Of 10 142 isolates recorded for 1994-6, 599 (5.9%; 95% confidence interval 5.5% to 6.4%) were resistant to isoniazid, 174 (1.7%; 1.5% to 2.0%) to rifampicin, 90/7494 (1.2%; 1.0% to 1.5%) to pyrazinamide; and 71 (0.7%; 0.6% to 0.9%) to ethambutol; 152 (1.5%; 1.3% to 1.8%) showed multidrug resistance.

The number and proportion of isolates resistant to isoniazid or with multidrug resistance increased from 1994 to 1996 (table). However, these increases were not significant chi2=0.797, df =1, P=0.372 for isoniazid resistance; chi2 =1.253, df =1, P= 0.263 for multidrug resistance). People aged 15 to 44 had the highest percentage of initial isolates with isoniazid resistance (8.1%) and multidrug resistance (2.0%) (table). A slightly higher percentage of males than females showed isoniazid resistance (6.2% v5.6%) and multidrug resistance (1.8% v1.2%).

In all, 568 (5.6%) patients had a known history of tuberculosis. These patients had a higher percentage of isoniazid resistance (18.8% v5.1%) and higher percentage of multidrug resistance (11.3% v0.9%) than those with no known history (table).

Resistance was higher among patients resident in England than in the rest of the United Kingdom (6.2% v3.8% for isoniazid resistance, and 1.6% v0.9% for multidrug resistance). Furthermore, patients diagnosed in London were more likely to have isolates resistant to isoniazid (8.0% v4.7%) or multidrug resistant (2.3% v1.0%) than those diagnosed outside London.

Resistance to isoniazid and multidrug resistance were observed among 13.5% and 6.1% respectively of the 460 patients known to be infected with HIV compared with 5.5% and 1.3% among the combined group of six HIV negative and 9676 patients whose HIV status was unknown.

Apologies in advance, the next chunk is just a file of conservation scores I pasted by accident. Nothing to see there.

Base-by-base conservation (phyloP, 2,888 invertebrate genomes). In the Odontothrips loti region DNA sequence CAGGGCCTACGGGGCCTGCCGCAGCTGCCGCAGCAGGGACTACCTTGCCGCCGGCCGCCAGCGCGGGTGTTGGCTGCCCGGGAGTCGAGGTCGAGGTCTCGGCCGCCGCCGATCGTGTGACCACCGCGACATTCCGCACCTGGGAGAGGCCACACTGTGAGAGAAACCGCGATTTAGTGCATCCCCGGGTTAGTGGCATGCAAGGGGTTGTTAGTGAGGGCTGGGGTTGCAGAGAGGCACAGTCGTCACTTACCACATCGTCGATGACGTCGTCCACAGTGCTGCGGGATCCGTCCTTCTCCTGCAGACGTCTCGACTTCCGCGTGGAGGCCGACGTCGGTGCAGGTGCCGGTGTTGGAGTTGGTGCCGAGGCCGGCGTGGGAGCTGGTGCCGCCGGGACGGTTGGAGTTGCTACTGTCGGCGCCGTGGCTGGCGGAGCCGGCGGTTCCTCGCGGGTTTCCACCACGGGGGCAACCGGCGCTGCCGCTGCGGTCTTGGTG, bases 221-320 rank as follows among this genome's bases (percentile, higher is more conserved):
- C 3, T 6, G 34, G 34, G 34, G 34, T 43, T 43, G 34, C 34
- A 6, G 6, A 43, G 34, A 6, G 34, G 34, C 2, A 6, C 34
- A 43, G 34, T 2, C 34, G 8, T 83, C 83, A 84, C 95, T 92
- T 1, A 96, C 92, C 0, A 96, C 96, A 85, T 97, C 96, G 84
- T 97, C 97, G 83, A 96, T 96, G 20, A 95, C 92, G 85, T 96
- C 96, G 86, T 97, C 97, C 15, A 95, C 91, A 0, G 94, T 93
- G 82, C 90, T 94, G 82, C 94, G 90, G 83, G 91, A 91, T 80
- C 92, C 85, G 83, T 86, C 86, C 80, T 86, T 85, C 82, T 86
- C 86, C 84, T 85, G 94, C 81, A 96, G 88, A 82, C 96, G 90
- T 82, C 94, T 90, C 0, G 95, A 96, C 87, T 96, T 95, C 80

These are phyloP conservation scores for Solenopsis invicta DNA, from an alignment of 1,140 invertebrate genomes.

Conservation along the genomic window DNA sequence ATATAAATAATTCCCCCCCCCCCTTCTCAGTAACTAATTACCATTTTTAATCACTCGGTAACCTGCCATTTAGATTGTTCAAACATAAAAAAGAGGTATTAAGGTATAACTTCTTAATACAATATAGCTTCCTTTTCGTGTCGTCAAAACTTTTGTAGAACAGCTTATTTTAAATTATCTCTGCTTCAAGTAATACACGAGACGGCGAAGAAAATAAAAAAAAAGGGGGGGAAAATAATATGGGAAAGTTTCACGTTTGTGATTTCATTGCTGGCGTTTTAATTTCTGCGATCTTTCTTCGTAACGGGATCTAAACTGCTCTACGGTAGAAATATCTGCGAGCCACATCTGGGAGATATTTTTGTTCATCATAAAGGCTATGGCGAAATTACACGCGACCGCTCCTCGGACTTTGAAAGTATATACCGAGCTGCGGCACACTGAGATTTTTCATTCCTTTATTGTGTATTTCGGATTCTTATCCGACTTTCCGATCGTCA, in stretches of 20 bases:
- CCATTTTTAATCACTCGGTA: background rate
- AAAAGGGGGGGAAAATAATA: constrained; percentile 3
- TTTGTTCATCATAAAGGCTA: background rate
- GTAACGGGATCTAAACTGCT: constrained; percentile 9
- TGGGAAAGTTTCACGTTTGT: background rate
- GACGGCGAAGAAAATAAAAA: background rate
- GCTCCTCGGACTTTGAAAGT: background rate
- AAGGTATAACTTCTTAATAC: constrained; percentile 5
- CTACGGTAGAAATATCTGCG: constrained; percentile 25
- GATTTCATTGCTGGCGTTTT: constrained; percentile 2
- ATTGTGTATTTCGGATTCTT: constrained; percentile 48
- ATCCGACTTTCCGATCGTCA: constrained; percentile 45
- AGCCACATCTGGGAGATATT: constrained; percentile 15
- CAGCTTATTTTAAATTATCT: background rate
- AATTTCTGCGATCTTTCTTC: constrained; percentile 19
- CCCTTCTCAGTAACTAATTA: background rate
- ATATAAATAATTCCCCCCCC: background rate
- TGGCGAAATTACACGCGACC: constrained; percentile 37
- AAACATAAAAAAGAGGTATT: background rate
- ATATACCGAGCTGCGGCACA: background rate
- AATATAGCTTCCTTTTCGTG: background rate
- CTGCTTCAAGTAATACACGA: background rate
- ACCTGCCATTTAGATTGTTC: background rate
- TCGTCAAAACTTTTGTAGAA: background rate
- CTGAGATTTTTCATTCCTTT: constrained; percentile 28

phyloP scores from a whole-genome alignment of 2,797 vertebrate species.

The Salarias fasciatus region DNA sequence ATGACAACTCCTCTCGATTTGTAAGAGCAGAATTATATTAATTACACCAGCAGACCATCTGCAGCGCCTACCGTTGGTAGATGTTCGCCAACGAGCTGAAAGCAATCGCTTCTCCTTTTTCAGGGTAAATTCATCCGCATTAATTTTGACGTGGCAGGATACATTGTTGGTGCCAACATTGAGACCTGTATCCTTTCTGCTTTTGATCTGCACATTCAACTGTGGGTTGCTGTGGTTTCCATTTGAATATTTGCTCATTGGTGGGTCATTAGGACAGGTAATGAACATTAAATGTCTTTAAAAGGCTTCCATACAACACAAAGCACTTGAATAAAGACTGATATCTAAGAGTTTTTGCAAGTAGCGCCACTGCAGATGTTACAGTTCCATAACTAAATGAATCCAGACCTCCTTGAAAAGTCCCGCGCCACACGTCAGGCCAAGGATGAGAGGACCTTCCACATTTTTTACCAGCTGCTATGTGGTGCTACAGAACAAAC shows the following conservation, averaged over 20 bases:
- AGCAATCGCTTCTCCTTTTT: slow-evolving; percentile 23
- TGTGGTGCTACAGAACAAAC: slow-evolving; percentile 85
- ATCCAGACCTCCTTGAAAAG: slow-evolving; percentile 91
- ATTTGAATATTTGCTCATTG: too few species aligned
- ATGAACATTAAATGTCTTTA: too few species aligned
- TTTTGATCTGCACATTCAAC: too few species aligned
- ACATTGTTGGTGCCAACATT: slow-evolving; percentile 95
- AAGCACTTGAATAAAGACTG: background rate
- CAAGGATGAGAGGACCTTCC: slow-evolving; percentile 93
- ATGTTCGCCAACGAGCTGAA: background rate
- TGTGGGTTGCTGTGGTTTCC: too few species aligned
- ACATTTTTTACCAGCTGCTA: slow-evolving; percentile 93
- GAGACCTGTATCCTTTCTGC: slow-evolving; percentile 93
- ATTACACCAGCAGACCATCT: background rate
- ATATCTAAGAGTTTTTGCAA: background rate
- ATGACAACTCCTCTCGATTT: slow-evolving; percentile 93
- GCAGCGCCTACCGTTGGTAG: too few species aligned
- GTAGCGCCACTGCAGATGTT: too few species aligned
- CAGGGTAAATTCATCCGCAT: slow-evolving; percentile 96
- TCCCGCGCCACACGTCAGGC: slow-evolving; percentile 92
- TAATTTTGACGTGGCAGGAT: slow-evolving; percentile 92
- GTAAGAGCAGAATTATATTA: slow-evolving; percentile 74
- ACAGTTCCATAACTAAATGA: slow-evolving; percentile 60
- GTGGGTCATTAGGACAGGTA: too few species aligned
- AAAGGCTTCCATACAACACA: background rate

This preliminary analysis of resistance in laboratory isolates establishes the importance of drug resistance in the United Kingdom and the need for continuing surveillance. Although overall resistance is low and the small increase was not significant, resistance remains a concern and should be considered in all newly detected cases. Action to prevent the emergence of new resistance by the supervision and completion of treatment and to stop the spread of established resistance is essential.


We thank the following for contributing to data collection, and to developing the surveillance system: B Bannister, S Bex, M Cocksedge, M Connolly, I Farrell, W Ferguson, J Grace-Parker, G Gleissberg, G Harris, A Hayward, E Hemingway, R Henry, D Howitt, P Jenkins, E Kazcmarski, J Leat, R Mallard, F Marais, A Middleton, J Mobray, P Morrell, C Newman, P Ormerod, R Poll, G Ratcliffe, A Rayner, M Roberts, R Schofield, R Shaw, G Stewart, D Tompkins, T Turner, T Wilson, and M Yates.

Contributors:CI performed the main analysis and wrote the paper. JH coordinated data collection and collation and participated in data analysis and writing the paper. DB designed the surveillance system and managed its establishment. CG participated in data analysis. FD, RW, EGS, JGM, BW, and MC managed all laboratory investigations and coordinated management of the surveillance system. JMW coordinated management of the surveillance system, contributed to the design and writing the paper, and is the study guarantor.

Funding:Public Health Laboratory Service.

Conflict of interest:None declared.